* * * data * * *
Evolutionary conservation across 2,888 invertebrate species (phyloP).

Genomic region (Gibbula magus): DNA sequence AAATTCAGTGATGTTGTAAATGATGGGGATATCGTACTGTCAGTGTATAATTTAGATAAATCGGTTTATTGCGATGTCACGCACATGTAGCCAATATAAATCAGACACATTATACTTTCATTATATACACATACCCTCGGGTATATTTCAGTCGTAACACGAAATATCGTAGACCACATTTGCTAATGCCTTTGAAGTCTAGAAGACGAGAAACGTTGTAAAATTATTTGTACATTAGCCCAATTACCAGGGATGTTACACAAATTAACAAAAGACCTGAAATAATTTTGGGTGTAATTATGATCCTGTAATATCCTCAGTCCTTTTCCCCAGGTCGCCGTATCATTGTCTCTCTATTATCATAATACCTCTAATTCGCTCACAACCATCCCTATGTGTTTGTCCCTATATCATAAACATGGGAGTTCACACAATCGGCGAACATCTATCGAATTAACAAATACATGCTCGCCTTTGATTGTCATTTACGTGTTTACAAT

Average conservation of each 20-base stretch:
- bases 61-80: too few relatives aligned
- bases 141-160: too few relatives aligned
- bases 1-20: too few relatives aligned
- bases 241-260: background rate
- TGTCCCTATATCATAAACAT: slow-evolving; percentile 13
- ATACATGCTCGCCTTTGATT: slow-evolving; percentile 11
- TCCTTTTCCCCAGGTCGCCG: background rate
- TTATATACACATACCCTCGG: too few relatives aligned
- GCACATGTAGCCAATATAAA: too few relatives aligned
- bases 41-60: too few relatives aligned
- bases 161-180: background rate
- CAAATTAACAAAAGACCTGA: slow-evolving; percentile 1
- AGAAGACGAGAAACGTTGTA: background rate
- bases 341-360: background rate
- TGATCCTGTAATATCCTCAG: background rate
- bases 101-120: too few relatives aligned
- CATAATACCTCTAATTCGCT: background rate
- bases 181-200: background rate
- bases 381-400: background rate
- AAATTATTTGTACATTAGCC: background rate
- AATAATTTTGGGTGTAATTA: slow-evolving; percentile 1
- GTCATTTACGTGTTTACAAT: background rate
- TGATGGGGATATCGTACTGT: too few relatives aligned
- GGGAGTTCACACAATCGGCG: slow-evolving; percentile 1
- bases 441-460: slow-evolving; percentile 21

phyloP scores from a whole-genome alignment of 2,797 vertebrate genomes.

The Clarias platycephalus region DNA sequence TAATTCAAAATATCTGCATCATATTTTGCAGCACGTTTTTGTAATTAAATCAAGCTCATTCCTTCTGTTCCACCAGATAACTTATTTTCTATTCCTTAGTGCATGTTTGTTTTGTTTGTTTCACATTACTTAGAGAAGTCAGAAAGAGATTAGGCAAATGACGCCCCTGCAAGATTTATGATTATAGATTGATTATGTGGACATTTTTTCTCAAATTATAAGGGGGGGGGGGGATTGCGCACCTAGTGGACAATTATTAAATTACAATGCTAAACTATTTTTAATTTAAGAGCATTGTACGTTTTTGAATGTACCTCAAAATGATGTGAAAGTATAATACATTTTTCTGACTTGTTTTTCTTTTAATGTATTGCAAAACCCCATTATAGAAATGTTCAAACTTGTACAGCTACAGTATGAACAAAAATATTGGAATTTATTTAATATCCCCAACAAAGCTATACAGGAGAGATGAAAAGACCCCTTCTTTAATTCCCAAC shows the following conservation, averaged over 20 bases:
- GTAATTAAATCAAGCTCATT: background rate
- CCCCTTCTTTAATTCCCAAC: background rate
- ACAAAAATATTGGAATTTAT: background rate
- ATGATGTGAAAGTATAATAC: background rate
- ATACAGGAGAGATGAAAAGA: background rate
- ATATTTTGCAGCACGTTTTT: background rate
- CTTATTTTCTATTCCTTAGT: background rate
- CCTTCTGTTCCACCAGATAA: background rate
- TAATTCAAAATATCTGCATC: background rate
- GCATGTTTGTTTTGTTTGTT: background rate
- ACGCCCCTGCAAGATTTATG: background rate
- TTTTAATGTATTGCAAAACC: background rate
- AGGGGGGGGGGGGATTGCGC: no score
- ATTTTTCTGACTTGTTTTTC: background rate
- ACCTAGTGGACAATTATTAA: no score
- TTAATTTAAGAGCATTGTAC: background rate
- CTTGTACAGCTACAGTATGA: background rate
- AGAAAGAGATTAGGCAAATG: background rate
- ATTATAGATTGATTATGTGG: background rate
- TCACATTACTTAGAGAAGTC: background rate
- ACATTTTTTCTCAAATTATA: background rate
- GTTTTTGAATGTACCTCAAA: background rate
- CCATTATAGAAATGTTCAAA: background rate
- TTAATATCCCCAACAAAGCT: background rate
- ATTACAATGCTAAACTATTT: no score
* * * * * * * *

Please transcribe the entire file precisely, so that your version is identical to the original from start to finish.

Evolutionary conservation across 2,888 invertebrate species (phyloP).

Genomic region (Gibbula magus): DNA sequence AAATTCAGTGATGTTGTAAATGATGGGGATATCGTACTGTCAGTGTATAATTTAGATAAATCGGTTTATTGCGATGTCACGCACATGTAGCCAATATAAATCAGACACATTATACTTTCATTATATACACATACCCTCGGGTATATTTCAGTCGTAACACGAAATATCGTAGACCACATTTGCTAATGCCTTTGAAGTCTAGAAGACGAGAAACGTTGTAAAATTATTTGTACATTAGCCCAATTACCAGGGATGTTACACAAATTAACAAAAGACCTGAAATAATTTTGGGTGTAATTATGATCCTGTAATATCCTCAGTCCTTTTCCCCAGGTCGCCGTATCATTGTCTCTCTATTATCATAATACCTCTAATTCGCTCACAACCATCCCTATGTGTTTGTCCCTATATCATAAACATGGGAGTTCACACAATCGGCGAACATCTATCGAATTAACAAATACATGCTCGCCTTTGATTGTCATTTACGTGTTTACAAT

Average conservation of each 20-base stretch:
- bases 61-80: too few relatives aligned
- bases 141-160: too few relatives aligned
- bases 1-20: too few relatives aligned
- bases 241-260: background rate
- TGTCCCTATATCATAAACAT: slow-evolving; percentile 13
- ATACATGCTCGCCTTTGATT: slow-evolving; percentile 11
- TCCTTTTCCCCAGGTCGCCG: background rate
- TTATATACACATACCCTCGG: too few relatives aligned
- GCACATGTAGCCAATATAAA: too few relatives aligned
- bases 41-60: too few relatives aligned
- bases 161-180: background rate
- CAAATTAACAAAAGACCTGA: slow-evolving; percentile 1
- AGAAGACGAGAAACGTTGTA: background rate
- bases 341-360: background rate
- TGATCCTGTAATATCCTCAG: background rate
- bases 101-120: too few relatives aligned
- CATAATACCTCTAATTCGCT: background rate
- bases 181-200: background rate
- bases 381-400: background rate
- AAATTATTTGTACATTAGCC: background rate
- AATAATTTTGGGTGTAATTA: slow-evolving; percentile 1
- GTCATTTACGTGTTTACAAT: background rate
- TGATGGGGATATCGTACTGT: too few relatives aligned
- GGGAGTTCACACAATCGGCG: slow-evolving; percentile 1
- bases 441-460: slow-evolving; percentile 21

phyloP scores from a whole-genome alignment of 2,797 vertebrate genomes.

The Clarias platycephalus region DNA sequence TAATTCAAAATATCTGCATCATATTTTGCAGCACGTTTTTGTAATTAAATCAAGCTCATTCCTTCTGTTCCACCAGATAACTTATTTTCTATTCCTTAGTGCATGTTTGTTTTGTTTGTTTCACATTACTTAGAGAAGTCAGAAAGAGATTAGGCAAATGACGCCCCTGCAAGATTTATGATTATAGATTGATTATGTGGACATTTTTTCTCAAATTATAAGGGGGGGGGGGGATTGCGCACCTAGTGGACAATTATTAAATTACAATGCTAAACTATTTTTAATTTAAGAGCATTGTACGTTTTTGAATGTACCTCAAAATGATGTGAAAGTATAATACATTTTTCTGACTTGTTTTTCTTTTAATGTATTGCAAAACCCCATTATAGAAATGTTCAAACTTGTACAGCTACAGTATGAACAAAAATATTGGAATTTATTTAATATCCCCAACAAAGCTATACAGGAGAGATGAAAAGACCCCTTCTTTAATTCCCAAC shows the following conservation, averaged over 20 bases:
- GTAATTAAATCAAGCTCATT: background rate
- CCCCTTCTTTAATTCCCAAC: background rate
- ACAAAAATATTGGAATTTAT: background rate
- ATGATGTGAAAGTATAATAC: background rate
- ATACAGGAGAGATGAAAAGA: background rate
- ATATTTTGCAGCACGTTTTT: background rate
- CTTATTTTCTATTCCTTAGT: background rate
- CCTTCTGTTCCACCAGATAA: background rate
- TAATTCAAAATATCTGCATC: background rate
- GCATGTTTGTTTTGTTTGTT: background rate
- ACGCCCCTGCAAGATTTATG: background rate
- TTTTAATGTATTGCAAAACC: background rate
- AGGGGGGGGGGGGATTGCGC: no score
- ATTTTTCTGACTTGTTTTTC: background rate
- ACCTAGTGGACAATTATTAA: no score
- TTAATTTAAGAGCATTGTAC: background rate
- CTTGTACAGCTACAGTATGA: background rate
- AGAAAGAGATTAGGCAAATG: background rate
- ATTATAGATTGATTATGTGG: background rate
- TCACATTACTTAGAGAAGTC: background rate
- ACATTTTTTCTCAAATTATA: background rate
- GTTTTTGAATGTACCTCAAA: background rate
- CCATTATAGAAATGTTCAAA: background rate
- TTAATATCCCCAACAAAGCT: background rate
- ATTACAATGCTAAACTATTT: no score